After a long controversy, Yale University in New Haven, CT (USA) will be returning priceless artifacts to Peru that have been in their possession for a century. The artifacts were taken by Yale historian Hiram Bingham on three trips after he rediscovered Machu Picchu in 1911. Bingham was backed by the National Geographic Society, and took many crates of artifacts to the United States. The artifacts had been on display in Yale’s Peabody Museum. The Peruvian government argued that the artifacts belong in Peru, and after a dispute Yale has agreed to send them back. The artifacts will be on display for at least a week at the government palace before traveling to a permanent museum location in Peru. Connecticut Senator Chris Dodd said, “These artifacts do not belong to any government, to any institution, or to any university — they belong to the people of Peru.”
The Peruvian Scissor Dance is a fascinating tradition in which dancers snip and twirl blades as they jump, spin and move between the floor and the air. It was recently added to UNESCO’s Intangible Heritage list, giving it international recognition. The list was formed in 2003 to preserve art forms and traditions around the world in a time of globalization. It is a tradition dating back to the 16th century, when dancers supposedly used it as a way to express their resistance to the Spanish conquest in Peru.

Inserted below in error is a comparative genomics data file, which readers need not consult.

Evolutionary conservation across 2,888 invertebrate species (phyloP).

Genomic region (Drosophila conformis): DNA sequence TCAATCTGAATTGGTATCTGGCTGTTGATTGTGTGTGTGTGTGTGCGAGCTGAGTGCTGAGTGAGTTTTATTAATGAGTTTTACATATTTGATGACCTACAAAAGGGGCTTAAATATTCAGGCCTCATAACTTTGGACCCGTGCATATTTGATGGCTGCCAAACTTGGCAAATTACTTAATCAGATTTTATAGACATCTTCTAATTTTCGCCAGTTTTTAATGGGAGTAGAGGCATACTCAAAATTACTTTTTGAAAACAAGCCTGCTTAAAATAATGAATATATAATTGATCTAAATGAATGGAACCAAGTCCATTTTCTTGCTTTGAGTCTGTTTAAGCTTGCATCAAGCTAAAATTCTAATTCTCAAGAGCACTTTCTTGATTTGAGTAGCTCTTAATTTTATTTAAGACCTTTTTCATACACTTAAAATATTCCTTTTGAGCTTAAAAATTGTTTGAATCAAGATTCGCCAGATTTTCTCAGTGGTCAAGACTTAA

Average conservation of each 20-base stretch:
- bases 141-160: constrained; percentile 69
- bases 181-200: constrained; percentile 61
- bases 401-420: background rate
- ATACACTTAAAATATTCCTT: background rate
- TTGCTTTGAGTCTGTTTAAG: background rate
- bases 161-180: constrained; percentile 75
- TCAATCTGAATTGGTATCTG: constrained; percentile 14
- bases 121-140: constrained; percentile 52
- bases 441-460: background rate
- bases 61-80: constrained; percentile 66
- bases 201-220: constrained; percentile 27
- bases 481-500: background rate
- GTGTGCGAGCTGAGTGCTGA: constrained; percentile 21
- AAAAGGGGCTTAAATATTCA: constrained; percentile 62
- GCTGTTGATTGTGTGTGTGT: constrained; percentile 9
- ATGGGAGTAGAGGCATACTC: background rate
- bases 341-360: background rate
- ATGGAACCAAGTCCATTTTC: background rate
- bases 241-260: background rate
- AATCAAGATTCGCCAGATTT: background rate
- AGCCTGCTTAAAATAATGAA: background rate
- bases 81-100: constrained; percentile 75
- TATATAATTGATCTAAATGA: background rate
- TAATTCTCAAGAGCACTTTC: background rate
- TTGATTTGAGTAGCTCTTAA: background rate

The start of civilization on this planet can be traced back to six cultures throughout the world. They include settlements in Egypt, Mesopotamia, China, India, Central America and Peru. Caral, Peru is one of the oldest cities in the world, and is still one of the most important archaeological finds of all time. Located in the Lima Region, it is only two hours north of the country’s current capitol. Before researchers discovered Caral, they did not believe that a complex agricultural society had existed in the Americas until one million years later. However, the main Caral settlement and temples date back to around 2600 BC, making them older than the pyramids in Egypt. Researchers believe some of the smaller settlements in the area may be even older. They also believe Caral was home to about 3,000 people, and that their innovative ways of fishing and irrigating their land made their civilization a success. Eventually, the town was abandoned, and it is widely believed that the people of Caral migrated due to an extreme drought. This site is now preserved as an invaluable piece of history, and tourists travel there to see one of the places where human civilization started.
Peruvian music may not be well-known internationally, but many Peruvian waltzes and other classic songs have played an important role in Peruvian culture. With thousands of festivals each year, Peruvians often enjoy their traditional music while celebrating historical figures and anniversaries. When it comes to the coastal music of Peru, one of the most beloved Peruvian singer/songwriters is Chabuca Granda. Her most famous song is “La Flor de la Canela,” which many consider to be the most popular Peruvian waltz of all time.